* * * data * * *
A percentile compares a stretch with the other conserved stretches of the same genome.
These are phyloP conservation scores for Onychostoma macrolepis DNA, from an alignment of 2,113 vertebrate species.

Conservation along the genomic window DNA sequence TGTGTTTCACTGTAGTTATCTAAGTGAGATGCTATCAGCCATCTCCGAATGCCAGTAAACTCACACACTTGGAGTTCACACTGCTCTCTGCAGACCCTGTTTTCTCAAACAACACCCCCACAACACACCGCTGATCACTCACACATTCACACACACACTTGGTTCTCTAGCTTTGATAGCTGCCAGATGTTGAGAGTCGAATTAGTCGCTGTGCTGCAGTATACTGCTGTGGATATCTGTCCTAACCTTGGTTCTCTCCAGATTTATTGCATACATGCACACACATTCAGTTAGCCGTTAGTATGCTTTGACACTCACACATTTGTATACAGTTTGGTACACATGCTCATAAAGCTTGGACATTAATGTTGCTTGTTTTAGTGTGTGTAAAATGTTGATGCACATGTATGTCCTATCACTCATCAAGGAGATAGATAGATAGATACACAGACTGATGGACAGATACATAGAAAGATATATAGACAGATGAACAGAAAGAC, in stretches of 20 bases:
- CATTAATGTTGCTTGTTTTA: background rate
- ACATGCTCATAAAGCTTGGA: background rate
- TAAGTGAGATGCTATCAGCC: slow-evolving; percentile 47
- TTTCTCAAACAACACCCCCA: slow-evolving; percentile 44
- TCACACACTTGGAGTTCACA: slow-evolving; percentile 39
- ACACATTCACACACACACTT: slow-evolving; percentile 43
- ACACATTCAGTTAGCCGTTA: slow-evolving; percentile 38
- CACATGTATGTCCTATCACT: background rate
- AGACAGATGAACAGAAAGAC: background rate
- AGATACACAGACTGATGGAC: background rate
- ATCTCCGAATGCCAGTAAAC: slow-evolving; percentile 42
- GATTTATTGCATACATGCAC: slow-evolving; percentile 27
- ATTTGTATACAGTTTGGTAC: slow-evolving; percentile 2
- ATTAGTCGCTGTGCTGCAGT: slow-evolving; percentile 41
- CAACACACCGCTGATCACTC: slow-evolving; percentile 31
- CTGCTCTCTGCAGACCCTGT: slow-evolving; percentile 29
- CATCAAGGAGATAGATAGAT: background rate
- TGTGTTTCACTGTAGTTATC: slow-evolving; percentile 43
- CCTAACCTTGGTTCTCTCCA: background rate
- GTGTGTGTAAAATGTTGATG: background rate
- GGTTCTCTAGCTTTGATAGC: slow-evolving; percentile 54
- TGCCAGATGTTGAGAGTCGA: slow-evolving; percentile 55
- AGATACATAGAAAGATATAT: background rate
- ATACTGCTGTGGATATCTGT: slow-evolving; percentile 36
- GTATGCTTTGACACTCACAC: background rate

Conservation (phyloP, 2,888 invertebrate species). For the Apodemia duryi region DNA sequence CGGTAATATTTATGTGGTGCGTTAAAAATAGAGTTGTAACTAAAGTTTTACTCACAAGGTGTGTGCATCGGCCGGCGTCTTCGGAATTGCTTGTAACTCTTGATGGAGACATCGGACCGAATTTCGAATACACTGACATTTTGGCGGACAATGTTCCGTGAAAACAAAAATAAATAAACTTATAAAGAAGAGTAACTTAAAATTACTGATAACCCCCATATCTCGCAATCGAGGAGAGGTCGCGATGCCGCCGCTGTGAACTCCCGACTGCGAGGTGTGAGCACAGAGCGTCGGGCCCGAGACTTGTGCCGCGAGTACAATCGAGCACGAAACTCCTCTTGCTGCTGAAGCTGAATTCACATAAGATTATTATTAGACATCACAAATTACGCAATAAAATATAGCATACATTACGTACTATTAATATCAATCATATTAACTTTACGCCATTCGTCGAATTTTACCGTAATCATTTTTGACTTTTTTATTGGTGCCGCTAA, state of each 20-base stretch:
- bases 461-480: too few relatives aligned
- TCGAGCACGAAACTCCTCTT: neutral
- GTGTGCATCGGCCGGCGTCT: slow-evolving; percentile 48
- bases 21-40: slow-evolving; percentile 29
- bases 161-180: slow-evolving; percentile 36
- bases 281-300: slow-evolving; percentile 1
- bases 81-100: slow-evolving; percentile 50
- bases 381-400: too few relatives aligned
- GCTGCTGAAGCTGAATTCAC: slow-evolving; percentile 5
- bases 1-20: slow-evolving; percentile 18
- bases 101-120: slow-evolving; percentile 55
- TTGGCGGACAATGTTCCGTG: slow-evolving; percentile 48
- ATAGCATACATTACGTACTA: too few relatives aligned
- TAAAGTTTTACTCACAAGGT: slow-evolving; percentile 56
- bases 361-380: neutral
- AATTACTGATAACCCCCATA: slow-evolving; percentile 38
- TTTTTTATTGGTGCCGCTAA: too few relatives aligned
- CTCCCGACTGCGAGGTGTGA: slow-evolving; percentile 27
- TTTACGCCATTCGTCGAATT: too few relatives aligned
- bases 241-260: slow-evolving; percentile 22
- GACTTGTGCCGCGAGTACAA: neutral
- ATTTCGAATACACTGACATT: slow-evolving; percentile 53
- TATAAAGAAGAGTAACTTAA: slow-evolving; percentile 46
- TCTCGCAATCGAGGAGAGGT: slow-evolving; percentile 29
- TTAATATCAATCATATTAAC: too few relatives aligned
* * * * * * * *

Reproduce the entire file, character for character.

A percentile compares a stretch with the other conserved stretches of the same genome.
These are phyloP conservation scores for Onychostoma macrolepis DNA, from an alignment of 2,113 vertebrate species.

Conservation along the genomic window DNA sequence TGTGTTTCACTGTAGTTATCTAAGTGAGATGCTATCAGCCATCTCCGAATGCCAGTAAACTCACACACTTGGAGTTCACACTGCTCTCTGCAGACCCTGTTTTCTCAAACAACACCCCCACAACACACCGCTGATCACTCACACATTCACACACACACTTGGTTCTCTAGCTTTGATAGCTGCCAGATGTTGAGAGTCGAATTAGTCGCTGTGCTGCAGTATACTGCTGTGGATATCTGTCCTAACCTTGGTTCTCTCCAGATTTATTGCATACATGCACACACATTCAGTTAGCCGTTAGTATGCTTTGACACTCACACATTTGTATACAGTTTGGTACACATGCTCATAAAGCTTGGACATTAATGTTGCTTGTTTTAGTGTGTGTAAAATGTTGATGCACATGTATGTCCTATCACTCATCAAGGAGATAGATAGATAGATACACAGACTGATGGACAGATACATAGAAAGATATATAGACAGATGAACAGAAAGAC, in stretches of 20 bases:
- CATTAATGTTGCTTGTTTTA: background rate
- ACATGCTCATAAAGCTTGGA: background rate
- TAAGTGAGATGCTATCAGCC: slow-evolving; percentile 47
- TTTCTCAAACAACACCCCCA: slow-evolving; percentile 44
- TCACACACTTGGAGTTCACA: slow-evolving; percentile 39
- ACACATTCACACACACACTT: slow-evolving; percentile 43
- ACACATTCAGTTAGCCGTTA: slow-evolving; percentile 38
- CACATGTATGTCCTATCACT: background rate
- AGACAGATGAACAGAAAGAC: background rate
- AGATACACAGACTGATGGAC: background rate
- ATCTCCGAATGCCAGTAAAC: slow-evolving; percentile 42
- GATTTATTGCATACATGCAC: slow-evolving; percentile 27
- ATTTGTATACAGTTTGGTAC: slow-evolving; percentile 2
- ATTAGTCGCTGTGCTGCAGT: slow-evolving; percentile 41
- CAACACACCGCTGATCACTC: slow-evolving; percentile 31
- CTGCTCTCTGCAGACCCTGT: slow-evolving; percentile 29
- CATCAAGGAGATAGATAGAT: background rate
- TGTGTTTCACTGTAGTTATC: slow-evolving; percentile 43
- CCTAACCTTGGTTCTCTCCA: background rate
- GTGTGTGTAAAATGTTGATG: background rate
- GGTTCTCTAGCTTTGATAGC: slow-evolving; percentile 54
- TGCCAGATGTTGAGAGTCGA: slow-evolving; percentile 55
- AGATACATAGAAAGATATAT: background rate
- ATACTGCTGTGGATATCTGT: slow-evolving; percentile 36
- GTATGCTTTGACACTCACAC: background rate

Conservation (phyloP, 2,888 invertebrate species). For the Apodemia duryi region DNA sequence CGGTAATATTTATGTGGTGCGTTAAAAATAGAGTTGTAACTAAAGTTTTACTCACAAGGTGTGTGCATCGGCCGGCGTCTTCGGAATTGCTTGTAACTCTTGATGGAGACATCGGACCGAATTTCGAATACACTGACATTTTGGCGGACAATGTTCCGTGAAAACAAAAATAAATAAACTTATAAAGAAGAGTAACTTAAAATTACTGATAACCCCCATATCTCGCAATCGAGGAGAGGTCGCGATGCCGCCGCTGTGAACTCCCGACTGCGAGGTGTGAGCACAGAGCGTCGGGCCCGAGACTTGTGCCGCGAGTACAATCGAGCACGAAACTCCTCTTGCTGCTGAAGCTGAATTCACATAAGATTATTATTAGACATCACAAATTACGCAATAAAATATAGCATACATTACGTACTATTAATATCAATCATATTAACTTTACGCCATTCGTCGAATTTTACCGTAATCATTTTTGACTTTTTTATTGGTGCCGCTAA, state of each 20-base stretch:
- bases 461-480: too few relatives aligned
- TCGAGCACGAAACTCCTCTT: neutral
- GTGTGCATCGGCCGGCGTCT: slow-evolving; percentile 48
- bases 21-40: slow-evolving; percentile 29
- bases 161-180: slow-evolving; percentile 36
- bases 281-300: slow-evolving; percentile 1
- bases 81-100: slow-evolving; percentile 50
- bases 381-400: too few relatives aligned
- GCTGCTGAAGCTGAATTCAC: slow-evolving; percentile 5
- bases 1-20: slow-evolving; percentile 18
- bases 101-120: slow-evolving; percentile 55
- TTGGCGGACAATGTTCCGTG: slow-evolving; percentile 48
- ATAGCATACATTACGTACTA: too few relatives aligned
- TAAAGTTTTACTCACAAGGT: slow-evolving; percentile 56
- bases 361-380: neutral
- AATTACTGATAACCCCCATA: slow-evolving; percentile 38
- TTTTTTATTGGTGCCGCTAA: too few relatives aligned
- CTCCCGACTGCGAGGTGTGA: slow-evolving; percentile 27
- TTTACGCCATTCGTCGAATT: too few relatives aligned
- bases 241-260: slow-evolving; percentile 22
- GACTTGTGCCGCGAGTACAA: neutral
- ATTTCGAATACACTGACATT: slow-evolving; percentile 53
- TATAAAGAAGAGTAACTTAA: slow-evolving; percentile 46
- TCTCGCAATCGAGGAGAGGT: slow-evolving; percentile 29
- TTAATATCAATCATATTAAC: too few relatives aligned